b. "excellence" will tend to be perceived either as an empty slogan, or as an elitist, undemocratic pursuit; 
c. teaching will tend to "deprofessionalization" in any politically sensitive arena; 
d. expertise will be seen as antipathetic to an increasingly popular concern for "sensitivity to human differences."
Given highest priority to a goal of maximizing social harmony, the following student characteristics may be pursued as efficient means: ignorance, incompetence, impotence and irrationality. (This provides a structural explanation for public school failure.)

Such trends may, in the long run, enable non-democratic elites to gain or to maintain disproportional influence. Schools in a democracy, may not -- contra Dewey -- best serve that democracy by being run democratically. --EGR

To examine these issues further, see Pluralism and Rationality: the Limits of Tolerance. Why public schools fail.


Friday, August 12, 2011

What Benefits Should Schools Promote? For Whom?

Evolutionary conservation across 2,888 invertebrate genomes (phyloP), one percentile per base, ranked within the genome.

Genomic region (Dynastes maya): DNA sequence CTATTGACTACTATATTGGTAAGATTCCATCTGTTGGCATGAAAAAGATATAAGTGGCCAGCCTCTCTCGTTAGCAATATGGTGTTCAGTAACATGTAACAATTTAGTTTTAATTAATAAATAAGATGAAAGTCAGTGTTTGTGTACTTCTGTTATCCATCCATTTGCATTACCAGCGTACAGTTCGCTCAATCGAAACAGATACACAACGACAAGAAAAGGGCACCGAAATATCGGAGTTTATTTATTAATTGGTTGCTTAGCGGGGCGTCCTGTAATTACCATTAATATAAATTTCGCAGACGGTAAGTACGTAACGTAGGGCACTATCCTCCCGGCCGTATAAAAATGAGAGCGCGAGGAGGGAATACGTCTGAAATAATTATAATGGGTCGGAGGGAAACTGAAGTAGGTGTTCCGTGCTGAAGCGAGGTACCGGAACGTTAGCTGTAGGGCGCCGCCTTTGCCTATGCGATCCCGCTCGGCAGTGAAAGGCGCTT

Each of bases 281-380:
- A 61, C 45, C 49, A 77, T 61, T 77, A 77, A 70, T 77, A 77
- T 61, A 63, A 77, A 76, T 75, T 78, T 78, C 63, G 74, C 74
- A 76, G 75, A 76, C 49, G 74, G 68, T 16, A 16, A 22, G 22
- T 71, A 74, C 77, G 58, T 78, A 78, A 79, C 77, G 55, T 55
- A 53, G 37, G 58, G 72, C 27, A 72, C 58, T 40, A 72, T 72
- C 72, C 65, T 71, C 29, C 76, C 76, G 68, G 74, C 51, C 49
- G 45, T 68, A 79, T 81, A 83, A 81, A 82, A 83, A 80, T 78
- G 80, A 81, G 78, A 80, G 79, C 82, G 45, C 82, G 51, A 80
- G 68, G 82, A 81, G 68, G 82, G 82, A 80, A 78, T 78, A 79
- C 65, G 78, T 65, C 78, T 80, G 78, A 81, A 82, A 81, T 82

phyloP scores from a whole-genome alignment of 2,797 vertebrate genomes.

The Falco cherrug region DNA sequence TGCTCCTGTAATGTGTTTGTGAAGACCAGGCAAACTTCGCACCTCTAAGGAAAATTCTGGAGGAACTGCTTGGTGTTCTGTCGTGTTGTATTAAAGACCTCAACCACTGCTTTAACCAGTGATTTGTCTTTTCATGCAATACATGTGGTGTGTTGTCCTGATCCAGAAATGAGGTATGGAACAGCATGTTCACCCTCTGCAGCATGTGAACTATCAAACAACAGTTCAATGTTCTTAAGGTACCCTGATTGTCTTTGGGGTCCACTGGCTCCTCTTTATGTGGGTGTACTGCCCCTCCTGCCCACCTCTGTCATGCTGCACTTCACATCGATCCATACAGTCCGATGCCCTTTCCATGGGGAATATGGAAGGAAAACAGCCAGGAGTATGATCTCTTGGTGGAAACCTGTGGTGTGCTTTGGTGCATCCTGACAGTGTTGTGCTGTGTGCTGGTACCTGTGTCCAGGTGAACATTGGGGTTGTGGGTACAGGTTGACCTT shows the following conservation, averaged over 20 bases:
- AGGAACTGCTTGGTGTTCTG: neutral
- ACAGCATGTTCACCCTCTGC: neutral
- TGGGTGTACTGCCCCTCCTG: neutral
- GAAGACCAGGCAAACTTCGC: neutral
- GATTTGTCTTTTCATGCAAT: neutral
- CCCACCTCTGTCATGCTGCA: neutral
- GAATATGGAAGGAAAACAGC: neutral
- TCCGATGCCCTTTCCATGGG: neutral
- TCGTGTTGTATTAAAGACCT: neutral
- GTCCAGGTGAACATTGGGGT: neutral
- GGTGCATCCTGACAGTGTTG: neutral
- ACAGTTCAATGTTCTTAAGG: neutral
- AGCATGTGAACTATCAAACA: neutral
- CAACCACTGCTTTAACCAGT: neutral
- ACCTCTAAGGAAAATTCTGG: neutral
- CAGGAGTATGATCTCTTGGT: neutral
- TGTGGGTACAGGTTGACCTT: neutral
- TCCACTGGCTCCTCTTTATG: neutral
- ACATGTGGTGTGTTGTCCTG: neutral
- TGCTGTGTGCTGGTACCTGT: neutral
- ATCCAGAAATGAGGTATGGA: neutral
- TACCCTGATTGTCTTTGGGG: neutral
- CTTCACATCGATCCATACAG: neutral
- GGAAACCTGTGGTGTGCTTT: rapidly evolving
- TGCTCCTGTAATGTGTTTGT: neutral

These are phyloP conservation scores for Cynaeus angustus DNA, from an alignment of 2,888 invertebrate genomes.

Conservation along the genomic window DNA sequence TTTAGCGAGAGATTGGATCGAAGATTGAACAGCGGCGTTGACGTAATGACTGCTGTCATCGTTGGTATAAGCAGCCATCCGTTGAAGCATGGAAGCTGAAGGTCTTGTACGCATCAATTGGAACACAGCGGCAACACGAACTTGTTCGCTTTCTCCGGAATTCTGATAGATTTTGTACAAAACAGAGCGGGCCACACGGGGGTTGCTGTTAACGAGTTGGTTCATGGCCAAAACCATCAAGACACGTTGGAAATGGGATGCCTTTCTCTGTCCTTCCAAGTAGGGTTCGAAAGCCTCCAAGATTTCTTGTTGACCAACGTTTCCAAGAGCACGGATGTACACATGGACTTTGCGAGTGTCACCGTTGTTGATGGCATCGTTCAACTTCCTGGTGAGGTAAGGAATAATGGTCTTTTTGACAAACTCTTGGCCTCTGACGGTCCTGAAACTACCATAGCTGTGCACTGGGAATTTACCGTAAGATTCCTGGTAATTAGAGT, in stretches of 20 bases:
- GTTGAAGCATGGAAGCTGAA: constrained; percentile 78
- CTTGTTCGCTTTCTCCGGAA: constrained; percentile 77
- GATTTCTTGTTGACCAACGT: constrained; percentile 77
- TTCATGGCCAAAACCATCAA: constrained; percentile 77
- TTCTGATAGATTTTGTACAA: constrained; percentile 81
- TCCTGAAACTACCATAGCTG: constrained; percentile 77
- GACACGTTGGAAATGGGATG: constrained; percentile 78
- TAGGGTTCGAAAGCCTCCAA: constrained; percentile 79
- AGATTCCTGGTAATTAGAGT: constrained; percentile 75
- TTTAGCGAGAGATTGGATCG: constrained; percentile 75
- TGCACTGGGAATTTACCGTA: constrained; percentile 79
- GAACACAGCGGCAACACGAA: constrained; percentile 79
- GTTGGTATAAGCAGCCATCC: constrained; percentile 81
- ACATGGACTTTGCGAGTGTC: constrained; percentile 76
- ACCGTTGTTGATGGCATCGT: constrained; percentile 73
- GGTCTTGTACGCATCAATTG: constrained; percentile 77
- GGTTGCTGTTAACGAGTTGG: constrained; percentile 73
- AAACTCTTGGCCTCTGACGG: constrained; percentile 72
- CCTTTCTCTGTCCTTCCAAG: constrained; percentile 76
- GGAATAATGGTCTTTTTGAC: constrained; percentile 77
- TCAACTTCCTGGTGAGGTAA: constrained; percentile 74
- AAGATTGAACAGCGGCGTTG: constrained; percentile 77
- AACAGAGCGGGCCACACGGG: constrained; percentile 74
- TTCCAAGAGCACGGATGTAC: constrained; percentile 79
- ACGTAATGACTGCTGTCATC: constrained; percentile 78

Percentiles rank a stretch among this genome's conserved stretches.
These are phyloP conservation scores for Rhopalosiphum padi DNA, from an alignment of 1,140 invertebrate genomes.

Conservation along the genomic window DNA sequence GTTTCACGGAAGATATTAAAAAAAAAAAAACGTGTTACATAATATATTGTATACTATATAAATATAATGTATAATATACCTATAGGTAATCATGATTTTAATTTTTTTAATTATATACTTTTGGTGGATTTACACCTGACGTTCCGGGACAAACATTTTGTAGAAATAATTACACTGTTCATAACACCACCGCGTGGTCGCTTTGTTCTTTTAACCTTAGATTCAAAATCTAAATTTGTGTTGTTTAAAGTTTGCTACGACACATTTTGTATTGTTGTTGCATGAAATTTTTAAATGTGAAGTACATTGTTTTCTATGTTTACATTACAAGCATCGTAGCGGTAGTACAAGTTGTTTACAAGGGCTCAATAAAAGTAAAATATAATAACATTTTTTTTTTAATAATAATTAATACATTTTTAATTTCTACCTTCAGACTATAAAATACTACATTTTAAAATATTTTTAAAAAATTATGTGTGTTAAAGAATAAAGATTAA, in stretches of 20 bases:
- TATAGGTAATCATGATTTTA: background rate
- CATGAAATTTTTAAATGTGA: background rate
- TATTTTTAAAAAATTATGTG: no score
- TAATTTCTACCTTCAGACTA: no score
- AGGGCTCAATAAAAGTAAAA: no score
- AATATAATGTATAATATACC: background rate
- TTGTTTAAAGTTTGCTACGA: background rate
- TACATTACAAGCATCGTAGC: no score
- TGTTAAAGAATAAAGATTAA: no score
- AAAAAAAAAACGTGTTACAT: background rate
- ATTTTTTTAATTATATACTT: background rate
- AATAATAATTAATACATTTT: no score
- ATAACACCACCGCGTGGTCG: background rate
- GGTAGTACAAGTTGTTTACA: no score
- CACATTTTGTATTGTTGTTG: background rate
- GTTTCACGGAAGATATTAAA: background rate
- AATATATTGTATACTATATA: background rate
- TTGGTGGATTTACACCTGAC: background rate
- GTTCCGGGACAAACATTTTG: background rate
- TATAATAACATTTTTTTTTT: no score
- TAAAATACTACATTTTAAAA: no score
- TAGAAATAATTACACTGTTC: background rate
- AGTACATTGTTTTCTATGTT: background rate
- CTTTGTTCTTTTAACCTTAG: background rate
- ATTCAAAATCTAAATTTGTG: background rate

People learn something every day, and a lot of times it’s that what they learned the day before was wrong. -- Bill Vaughn
School reformers point to the hundreds of billions of dollars spent on basic education and complain that we are not getting our money's worth. They may be right. But we will never know for sure if we continue our habit of vague, contradictory and hopelessly optimistic expectations regarding what schooling can accomplish.

Some of this cockeyed optimism is understandable. When it comes to children, our hopes for a better tomorrow encourage a particularly nutty breed of optimism. Even life's most grizzled veterans find their hopes triumphing over their experience.

But schooling has become far too important and expensive to be totally given over to wishful thinking. At least some realism is required. To that end we would like to clarify what schools can and cannot reasonably be expected to do.